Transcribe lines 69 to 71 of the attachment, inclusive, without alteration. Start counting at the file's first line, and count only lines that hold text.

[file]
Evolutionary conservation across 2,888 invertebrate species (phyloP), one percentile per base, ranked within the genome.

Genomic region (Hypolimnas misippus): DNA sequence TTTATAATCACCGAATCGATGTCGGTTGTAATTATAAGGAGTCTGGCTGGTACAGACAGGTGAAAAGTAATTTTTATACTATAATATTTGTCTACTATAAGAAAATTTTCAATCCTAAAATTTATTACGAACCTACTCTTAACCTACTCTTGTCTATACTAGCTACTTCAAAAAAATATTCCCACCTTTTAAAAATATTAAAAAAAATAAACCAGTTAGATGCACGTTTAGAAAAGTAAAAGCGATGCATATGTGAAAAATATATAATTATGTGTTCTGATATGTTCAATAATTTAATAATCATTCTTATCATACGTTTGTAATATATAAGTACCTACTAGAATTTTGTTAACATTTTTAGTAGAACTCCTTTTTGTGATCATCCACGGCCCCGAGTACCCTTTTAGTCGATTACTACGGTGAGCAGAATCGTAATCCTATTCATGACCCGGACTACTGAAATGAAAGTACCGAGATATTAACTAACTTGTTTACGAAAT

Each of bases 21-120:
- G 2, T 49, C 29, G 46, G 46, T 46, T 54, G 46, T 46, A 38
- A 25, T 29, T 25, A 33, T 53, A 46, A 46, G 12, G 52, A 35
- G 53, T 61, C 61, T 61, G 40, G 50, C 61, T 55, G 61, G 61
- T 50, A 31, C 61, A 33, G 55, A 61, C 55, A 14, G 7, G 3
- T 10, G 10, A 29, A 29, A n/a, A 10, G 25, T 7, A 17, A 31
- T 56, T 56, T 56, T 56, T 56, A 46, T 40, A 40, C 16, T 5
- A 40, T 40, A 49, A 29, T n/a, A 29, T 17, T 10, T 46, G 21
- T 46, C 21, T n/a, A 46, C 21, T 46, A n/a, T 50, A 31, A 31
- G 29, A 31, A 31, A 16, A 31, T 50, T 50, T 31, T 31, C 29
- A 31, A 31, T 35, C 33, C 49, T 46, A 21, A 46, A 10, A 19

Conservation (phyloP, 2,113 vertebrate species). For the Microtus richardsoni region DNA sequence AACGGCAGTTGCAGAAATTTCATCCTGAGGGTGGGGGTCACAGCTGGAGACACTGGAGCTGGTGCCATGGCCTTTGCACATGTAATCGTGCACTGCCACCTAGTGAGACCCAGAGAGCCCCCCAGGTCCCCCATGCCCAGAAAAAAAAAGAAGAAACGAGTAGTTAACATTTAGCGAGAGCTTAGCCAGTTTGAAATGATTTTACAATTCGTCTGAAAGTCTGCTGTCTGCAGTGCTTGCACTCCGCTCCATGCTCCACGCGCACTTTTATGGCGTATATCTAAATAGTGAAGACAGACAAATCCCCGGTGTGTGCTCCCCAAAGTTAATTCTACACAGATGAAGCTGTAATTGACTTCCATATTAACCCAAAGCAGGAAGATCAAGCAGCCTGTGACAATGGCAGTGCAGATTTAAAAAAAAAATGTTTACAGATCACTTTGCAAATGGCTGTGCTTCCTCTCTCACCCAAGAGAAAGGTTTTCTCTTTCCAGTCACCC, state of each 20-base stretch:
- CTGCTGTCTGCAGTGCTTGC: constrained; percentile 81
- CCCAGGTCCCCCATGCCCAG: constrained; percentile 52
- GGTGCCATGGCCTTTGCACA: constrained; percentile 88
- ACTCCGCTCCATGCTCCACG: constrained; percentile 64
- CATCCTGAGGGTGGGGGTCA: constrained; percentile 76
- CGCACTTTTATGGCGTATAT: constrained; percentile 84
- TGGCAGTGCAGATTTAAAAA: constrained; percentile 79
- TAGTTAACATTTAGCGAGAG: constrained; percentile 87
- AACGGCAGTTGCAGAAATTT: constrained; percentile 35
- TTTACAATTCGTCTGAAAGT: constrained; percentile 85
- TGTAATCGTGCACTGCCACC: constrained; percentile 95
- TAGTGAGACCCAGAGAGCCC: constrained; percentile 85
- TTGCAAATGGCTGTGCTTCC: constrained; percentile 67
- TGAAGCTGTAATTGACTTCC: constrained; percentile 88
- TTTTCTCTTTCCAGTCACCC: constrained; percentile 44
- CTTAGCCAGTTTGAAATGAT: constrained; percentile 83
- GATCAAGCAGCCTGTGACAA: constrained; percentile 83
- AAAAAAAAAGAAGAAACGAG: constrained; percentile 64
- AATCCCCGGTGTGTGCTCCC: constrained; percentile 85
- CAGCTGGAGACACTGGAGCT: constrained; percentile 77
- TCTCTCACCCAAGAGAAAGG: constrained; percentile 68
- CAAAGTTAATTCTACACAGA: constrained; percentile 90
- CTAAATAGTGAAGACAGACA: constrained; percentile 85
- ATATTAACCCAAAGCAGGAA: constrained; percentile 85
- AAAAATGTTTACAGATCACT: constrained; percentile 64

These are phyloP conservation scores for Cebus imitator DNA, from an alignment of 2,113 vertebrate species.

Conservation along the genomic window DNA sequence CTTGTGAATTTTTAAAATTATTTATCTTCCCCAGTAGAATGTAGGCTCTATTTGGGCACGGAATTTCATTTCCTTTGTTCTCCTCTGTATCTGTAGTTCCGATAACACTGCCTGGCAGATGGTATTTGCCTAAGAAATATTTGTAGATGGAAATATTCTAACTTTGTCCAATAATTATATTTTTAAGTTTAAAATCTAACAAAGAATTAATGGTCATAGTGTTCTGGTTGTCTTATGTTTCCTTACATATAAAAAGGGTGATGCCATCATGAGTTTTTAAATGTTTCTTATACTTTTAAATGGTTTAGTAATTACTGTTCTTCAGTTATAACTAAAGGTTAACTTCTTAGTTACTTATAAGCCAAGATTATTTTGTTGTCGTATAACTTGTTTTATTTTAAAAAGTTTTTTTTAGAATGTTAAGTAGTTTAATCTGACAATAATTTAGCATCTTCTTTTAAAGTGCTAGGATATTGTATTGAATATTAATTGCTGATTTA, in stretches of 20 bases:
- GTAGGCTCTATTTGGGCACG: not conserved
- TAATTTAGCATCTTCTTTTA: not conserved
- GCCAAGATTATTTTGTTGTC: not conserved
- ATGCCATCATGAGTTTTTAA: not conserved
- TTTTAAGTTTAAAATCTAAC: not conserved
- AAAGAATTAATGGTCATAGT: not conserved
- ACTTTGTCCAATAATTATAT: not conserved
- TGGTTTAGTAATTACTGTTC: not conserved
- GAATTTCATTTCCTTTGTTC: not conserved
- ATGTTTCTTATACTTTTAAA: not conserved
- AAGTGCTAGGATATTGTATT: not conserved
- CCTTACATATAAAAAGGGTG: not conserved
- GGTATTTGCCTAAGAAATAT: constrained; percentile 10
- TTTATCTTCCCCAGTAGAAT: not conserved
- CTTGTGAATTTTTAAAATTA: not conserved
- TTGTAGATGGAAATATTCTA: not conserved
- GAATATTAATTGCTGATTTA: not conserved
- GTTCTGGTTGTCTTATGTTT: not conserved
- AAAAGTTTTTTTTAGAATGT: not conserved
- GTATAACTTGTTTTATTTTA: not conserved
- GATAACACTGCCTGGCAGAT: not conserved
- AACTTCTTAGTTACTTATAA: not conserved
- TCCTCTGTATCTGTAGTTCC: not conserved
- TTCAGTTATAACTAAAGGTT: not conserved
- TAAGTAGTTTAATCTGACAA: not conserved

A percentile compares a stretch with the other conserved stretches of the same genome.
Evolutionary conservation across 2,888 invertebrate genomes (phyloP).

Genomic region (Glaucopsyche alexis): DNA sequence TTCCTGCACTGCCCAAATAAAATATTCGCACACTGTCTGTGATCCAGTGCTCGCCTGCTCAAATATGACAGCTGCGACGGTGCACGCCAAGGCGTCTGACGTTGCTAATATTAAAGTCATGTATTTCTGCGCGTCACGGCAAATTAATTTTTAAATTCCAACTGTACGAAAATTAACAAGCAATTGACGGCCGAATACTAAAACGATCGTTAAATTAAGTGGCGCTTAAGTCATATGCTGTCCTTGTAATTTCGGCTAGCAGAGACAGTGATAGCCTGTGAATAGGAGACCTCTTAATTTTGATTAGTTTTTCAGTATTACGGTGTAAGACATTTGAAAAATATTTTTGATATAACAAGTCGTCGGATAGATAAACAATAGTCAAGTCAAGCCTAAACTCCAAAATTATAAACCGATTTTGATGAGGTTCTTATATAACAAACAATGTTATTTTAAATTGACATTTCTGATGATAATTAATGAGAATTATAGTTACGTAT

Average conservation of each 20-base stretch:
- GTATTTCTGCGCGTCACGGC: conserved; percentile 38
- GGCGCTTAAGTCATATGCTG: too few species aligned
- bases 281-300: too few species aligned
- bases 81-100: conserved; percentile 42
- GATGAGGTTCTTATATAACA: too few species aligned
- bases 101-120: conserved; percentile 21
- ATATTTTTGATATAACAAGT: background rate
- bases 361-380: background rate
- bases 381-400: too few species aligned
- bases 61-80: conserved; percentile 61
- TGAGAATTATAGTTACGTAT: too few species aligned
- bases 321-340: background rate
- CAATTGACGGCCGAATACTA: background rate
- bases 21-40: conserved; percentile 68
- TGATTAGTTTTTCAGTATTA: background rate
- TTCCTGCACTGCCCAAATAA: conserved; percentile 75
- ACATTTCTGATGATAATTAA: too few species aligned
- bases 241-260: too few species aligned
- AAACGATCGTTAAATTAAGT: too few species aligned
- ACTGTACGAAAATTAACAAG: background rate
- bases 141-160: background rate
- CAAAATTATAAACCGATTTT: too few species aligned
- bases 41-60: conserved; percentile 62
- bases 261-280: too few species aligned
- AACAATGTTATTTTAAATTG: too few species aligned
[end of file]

Genomic region (Glaucopsyche alexis): DNA sequence TTCCTGCACTGCCCAAATAAAATATTCGCACACTGTCTGTGATCCAGTGCTCGCCTGCTCAAATATGACAGCTGCGACGGTGCACGCCAAGGCGTCTGACGTTGCTAATATTAAAGTCATGTATTTCTGCGCGTCACGGCAAATTAATTTTTAAATTCCAACTGTACGAAAATTAACAAGCAATTGACGGCCGAATACTAAAACGATCGTTAAATTAAGTGGCGCTTAAGTCATATGCTGTCCTTGTAATTTCGGCTAGCAGAGACAGTGATAGCCTGTGAATAGGAGACCTCTTAATTTTGATTAGTTTTTCAGTATTACGGTGTAAGACATTTGAAAAATATTTTTGATATAACAAGTCGTCGGATAGATAAACAATAGTCAAGTCAAGCCTAAACTCCAAAATTATAAACCGATTTTGATGAGGTTCTTATATAACAAACAATGTTATTTTAAATTGACATTTCTGATGATAATTAATGAGAATTATAGTTACGTAT

Average conservation of each 20-base stretch:
- GTATTTCTGCGCGTCACGGC: conserved; percentile 38